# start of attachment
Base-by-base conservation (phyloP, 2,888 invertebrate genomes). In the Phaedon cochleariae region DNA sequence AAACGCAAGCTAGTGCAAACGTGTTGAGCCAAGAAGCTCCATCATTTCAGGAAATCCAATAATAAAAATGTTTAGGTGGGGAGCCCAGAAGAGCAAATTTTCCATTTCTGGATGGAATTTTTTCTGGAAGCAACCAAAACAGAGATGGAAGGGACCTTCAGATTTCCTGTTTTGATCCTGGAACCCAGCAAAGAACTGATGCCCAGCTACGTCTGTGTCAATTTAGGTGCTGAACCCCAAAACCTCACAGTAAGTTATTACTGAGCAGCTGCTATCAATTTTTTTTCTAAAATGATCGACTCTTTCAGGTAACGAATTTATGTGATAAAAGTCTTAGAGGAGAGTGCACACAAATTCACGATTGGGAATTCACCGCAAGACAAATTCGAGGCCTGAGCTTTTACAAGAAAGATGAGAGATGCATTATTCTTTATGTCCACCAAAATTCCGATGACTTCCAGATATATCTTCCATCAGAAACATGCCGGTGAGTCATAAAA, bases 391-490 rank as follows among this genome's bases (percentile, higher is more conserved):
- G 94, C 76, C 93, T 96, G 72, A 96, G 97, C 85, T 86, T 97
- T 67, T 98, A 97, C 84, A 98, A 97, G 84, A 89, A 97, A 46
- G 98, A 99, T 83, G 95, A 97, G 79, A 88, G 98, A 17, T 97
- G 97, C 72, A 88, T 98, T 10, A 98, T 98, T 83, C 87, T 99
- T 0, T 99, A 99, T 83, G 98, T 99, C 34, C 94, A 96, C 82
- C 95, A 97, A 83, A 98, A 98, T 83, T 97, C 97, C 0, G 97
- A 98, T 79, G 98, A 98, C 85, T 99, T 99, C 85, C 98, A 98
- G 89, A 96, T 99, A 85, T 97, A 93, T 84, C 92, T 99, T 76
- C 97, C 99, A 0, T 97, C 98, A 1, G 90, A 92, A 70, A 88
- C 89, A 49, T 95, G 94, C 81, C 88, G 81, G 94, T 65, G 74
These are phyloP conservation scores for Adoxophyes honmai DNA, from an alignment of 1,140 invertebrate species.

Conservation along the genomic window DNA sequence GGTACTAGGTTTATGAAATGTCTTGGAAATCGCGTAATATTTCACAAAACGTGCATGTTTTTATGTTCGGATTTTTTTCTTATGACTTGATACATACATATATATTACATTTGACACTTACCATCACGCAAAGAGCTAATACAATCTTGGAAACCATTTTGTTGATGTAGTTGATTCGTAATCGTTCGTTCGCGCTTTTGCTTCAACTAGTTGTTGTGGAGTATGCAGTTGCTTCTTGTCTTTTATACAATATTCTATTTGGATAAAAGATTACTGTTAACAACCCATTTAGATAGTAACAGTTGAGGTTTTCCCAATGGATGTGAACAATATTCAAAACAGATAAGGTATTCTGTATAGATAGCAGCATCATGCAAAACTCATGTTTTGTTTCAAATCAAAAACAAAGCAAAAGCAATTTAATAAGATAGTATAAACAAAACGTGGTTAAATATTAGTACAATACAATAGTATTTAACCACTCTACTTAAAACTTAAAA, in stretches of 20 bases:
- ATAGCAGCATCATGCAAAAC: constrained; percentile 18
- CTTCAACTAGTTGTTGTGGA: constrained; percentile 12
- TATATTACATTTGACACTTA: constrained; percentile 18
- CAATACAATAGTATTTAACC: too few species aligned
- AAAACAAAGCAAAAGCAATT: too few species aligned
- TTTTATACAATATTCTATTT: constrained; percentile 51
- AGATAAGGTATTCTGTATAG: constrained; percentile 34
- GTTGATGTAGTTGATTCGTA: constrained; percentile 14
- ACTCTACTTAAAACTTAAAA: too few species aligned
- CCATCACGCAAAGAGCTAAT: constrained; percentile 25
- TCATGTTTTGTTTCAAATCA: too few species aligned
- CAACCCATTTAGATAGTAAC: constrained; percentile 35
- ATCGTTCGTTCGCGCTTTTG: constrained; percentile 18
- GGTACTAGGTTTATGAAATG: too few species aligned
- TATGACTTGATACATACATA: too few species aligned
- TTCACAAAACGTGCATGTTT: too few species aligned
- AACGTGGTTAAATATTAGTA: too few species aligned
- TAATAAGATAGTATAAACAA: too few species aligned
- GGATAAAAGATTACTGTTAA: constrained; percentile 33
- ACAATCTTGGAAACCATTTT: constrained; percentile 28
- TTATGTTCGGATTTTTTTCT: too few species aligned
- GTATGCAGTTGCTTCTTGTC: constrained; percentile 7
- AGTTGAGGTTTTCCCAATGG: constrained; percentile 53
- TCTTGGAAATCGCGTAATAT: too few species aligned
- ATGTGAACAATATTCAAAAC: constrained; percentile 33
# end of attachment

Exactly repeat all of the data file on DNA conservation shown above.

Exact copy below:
Base-by-base conservation (phyloP, 2,888 invertebrate genomes). In the Phaedon cochleariae region DNA sequence AAACGCAAGCTAGTGCAAACGTGTTGAGCCAAGAAGCTCCATCATTTCAGGAAATCCAATAATAAAAATGTTTAGGTGGGGAGCCCAGAAGAGCAAATTTTCCATTTCTGGATGGAATTTTTTCTGGAAGCAACCAAAACAGAGATGGAAGGGACCTTCAGATTTCCTGTTTTGATCCTGGAACCCAGCAAAGAACTGATGCCCAGCTACGTCTGTGTCAATTTAGGTGCTGAACCCCAAAACCTCACAGTAAGTTATTACTGAGCAGCTGCTATCAATTTTTTTTCTAAAATGATCGACTCTTTCAGGTAACGAATTTATGTGATAAAAGTCTTAGAGGAGAGTGCACACAAATTCACGATTGGGAATTCACCGCAAGACAAATTCGAGGCCTGAGCTTTTACAAGAAAGATGAGAGATGCATTATTCTTTATGTCCACCAAAATTCCGATGACTTCCAGATATATCTTCCATCAGAAACATGCCGGTGAGTCATAAAA, bases 391-490 rank as follows among this genome's bases (percentile, higher is more conserved):
- G 94, C 76, C 93, T 96, G 72, A 96, G 97, C 85, T 86, T 97
- T 67, T 98, A 97, C 84, A 98, A 97, G 84, A 89, A 97, A 46
- G 98, A 99, T 83, G 95, A 97, G 79, A 88, G 98, A 17, T 97
- G 97, C 72, A 88, T 98, T 10, A 98, T 98, T 83, C 87, T 99
- T 0, T 99, A 99, T 83, G 98, T 99, C 34, C 94, A 96, C 82
- C 95, A 97, A 83, A 98, A 98, T 83, T 97, C 97, C 0, G 97
- A 98, T 79, G 98, A 98, C 85, T 99, T 99, C 85, C 98, A 98
- G 89, A 96, T 99, A 85, T 97, A 93, T 84, C 92, T 99, T 76
- C 97, C 99, A 0, T 97, C 98, A 1, G 90, A 92, A 70, A 88
- C 89, A 49, T 95, G 94, C 81, C 88, G 81, G 94, T 65, G 74
These are phyloP conservation scores for Adoxophyes honmai DNA, from an alignment of 1,140 invertebrate species.

Conservation along the genomic window DNA sequence GGTACTAGGTTTATGAAATGTCTTGGAAATCGCGTAATATTTCACAAAACGTGCATGTTTTTATGTTCGGATTTTTTTCTTATGACTTGATACATACATATATATTACATTTGACACTTACCATCACGCAAAGAGCTAATACAATCTTGGAAACCATTTTGTTGATGTAGTTGATTCGTAATCGTTCGTTCGCGCTTTTGCTTCAACTAGTTGTTGTGGAGTATGCAGTTGCTTCTTGTCTTTTATACAATATTCTATTTGGATAAAAGATTACTGTTAACAACCCATTTAGATAGTAACAGTTGAGGTTTTCCCAATGGATGTGAACAATATTCAAAACAGATAAGGTATTCTGTATAGATAGCAGCATCATGCAAAACTCATGTTTTGTTTCAAATCAAAAACAAAGCAAAAGCAATTTAATAAGATAGTATAAACAAAACGTGGTTAAATATTAGTACAATACAATAGTATTTAACCACTCTACTTAAAACTTAAAA, in stretches of 20 bases:
- ATAGCAGCATCATGCAAAAC: constrained; percentile 18
- CTTCAACTAGTTGTTGTGGA: constrained; percentile 12
- TATATTACATTTGACACTTA: constrained; percentile 18
- CAATACAATAGTATTTAACC: too few species aligned
- AAAACAAAGCAAAAGCAATT: too few species aligned
- TTTTATACAATATTCTATTT: constrained; percentile 51
- AGATAAGGTATTCTGTATAG: constrained; percentile 34
- GTTGATGTAGTTGATTCGTA: constrained; percentile 14
- ACTCTACTTAAAACTTAAAA: too few species aligned
- CCATCACGCAAAGAGCTAAT: constrained; percentile 25
- TCATGTTTTGTTTCAAATCA: too few species aligned
- CAACCCATTTAGATAGTAAC: constrained; percentile 35
- ATCGTTCGTTCGCGCTTTTG: constrained; percentile 18
- GGTACTAGGTTTATGAAATG: too few species aligned
- TATGACTTGATACATACATA: too few species aligned
- TTCACAAAACGTGCATGTTT: too few species aligned
- AACGTGGTTAAATATTAGTA: too few species aligned
- TAATAAGATAGTATAAACAA: too few species aligned
- GGATAAAAGATTACTGTTAA: constrained; percentile 33
- ACAATCTTGGAAACCATTTT: constrained; percentile 28
- TTATGTTCGGATTTTTTTCT: too few species aligned
- GTATGCAGTTGCTTCTTGTC: constrained; percentile 7
- AGTTGAGGTTTTCCCAATGG: constrained; percentile 53
- TCTTGGAAATCGCGTAATAT: too few species aligned
- ATGTGAACAATATTCAAAAC: constrained; percentile 33